Report Card Details Higher Education Performance
September 22, 2004
A state-by-state report card indicates that improvements in college preparedness have not resulted in commensurate gains in college participation or completion rates over the past decade. The implications of underperformance in higher education highlighted in the report prompted calls for reform by leading education policy experts.
The report, "Measuring Up 2004," was released last week by the National Center for Public Policy and Higher Education. It gauges five categories of college opportunity and achievement both on a national scope and for each of the 50 states. These categories are: preparation; participation; completion; affordability; and benefits. States are graded using quantifiable standards in these areas and by comparing to performance achievements in other states. The 2004 report card is the third biennial of its kind, but for the first time includes a 10-year retrospective of performance changes.
At a symposium of higher education leaders and experts last week, participants expressed dismay at the longitudinal findings of the analysis. Former governors James B. Hunt Jr. and Garrey Carruthers, now with the authoring center, called the results a "wake-up call" for the nation.
Specifically, the report card indicates troubling declines in the areas of college participation, completion rates, and affordability. In the area of participation, 19 states indicated declines in every indicator used for assessment, while only eight states experienced improved on more than half of the indicators. Similarly, 17 states declined in every indicator of affordability and only two states improved on more than half of the indicators. New Mexico, for example, received two F's – one in the area of preparation, the other for affordability. Massachusetts, on the other hand, received all A's, except in the area of affordability, where it received an F.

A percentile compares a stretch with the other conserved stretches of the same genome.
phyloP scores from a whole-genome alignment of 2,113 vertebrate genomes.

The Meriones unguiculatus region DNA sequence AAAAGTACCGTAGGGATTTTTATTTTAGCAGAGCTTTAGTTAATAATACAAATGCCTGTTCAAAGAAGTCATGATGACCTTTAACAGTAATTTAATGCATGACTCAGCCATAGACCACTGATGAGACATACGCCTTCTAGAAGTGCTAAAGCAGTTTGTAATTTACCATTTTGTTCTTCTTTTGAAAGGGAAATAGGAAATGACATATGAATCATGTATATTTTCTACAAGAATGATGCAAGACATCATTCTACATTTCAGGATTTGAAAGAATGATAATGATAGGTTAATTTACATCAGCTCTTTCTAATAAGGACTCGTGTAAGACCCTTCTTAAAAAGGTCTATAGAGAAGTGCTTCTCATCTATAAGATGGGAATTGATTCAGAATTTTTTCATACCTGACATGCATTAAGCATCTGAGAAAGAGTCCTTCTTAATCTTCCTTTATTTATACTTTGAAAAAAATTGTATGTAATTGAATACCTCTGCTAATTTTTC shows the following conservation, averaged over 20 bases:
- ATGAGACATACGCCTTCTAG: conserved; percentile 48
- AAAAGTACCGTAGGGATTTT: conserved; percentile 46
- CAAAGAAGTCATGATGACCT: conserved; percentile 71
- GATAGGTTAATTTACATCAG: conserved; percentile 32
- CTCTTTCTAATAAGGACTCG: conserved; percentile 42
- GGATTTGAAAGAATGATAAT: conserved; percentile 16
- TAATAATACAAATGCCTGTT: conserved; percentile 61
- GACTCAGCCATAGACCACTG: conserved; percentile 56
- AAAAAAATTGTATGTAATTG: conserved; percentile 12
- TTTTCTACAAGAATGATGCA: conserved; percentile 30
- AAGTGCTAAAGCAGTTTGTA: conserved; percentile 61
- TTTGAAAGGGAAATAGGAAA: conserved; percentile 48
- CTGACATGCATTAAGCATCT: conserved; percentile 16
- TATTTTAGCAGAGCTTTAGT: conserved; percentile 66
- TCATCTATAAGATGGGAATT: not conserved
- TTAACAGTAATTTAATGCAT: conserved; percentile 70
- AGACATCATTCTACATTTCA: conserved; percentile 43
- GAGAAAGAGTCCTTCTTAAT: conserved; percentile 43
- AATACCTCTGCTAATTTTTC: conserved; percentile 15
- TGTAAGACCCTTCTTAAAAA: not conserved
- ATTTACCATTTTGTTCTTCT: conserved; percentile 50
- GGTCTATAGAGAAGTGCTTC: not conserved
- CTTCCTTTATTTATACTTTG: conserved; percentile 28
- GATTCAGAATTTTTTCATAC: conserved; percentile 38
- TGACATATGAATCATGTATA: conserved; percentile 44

A subsequent analysis by the Chronicle of Higher Education assigned an overall "grade-point average" to states, with each category weighted equally. The top states were Massachusetts, Minnesota, Connecticut, New Jersey, California, and Maryland. The state that scored lowest using this assessment was Nevada, followed by Louisiana, Alabama, West Virginia, and Mississippi.
Full details about the analysis, including individual state reports, may be obtained from the National Center for Public Policy and Higher Education's Web site.
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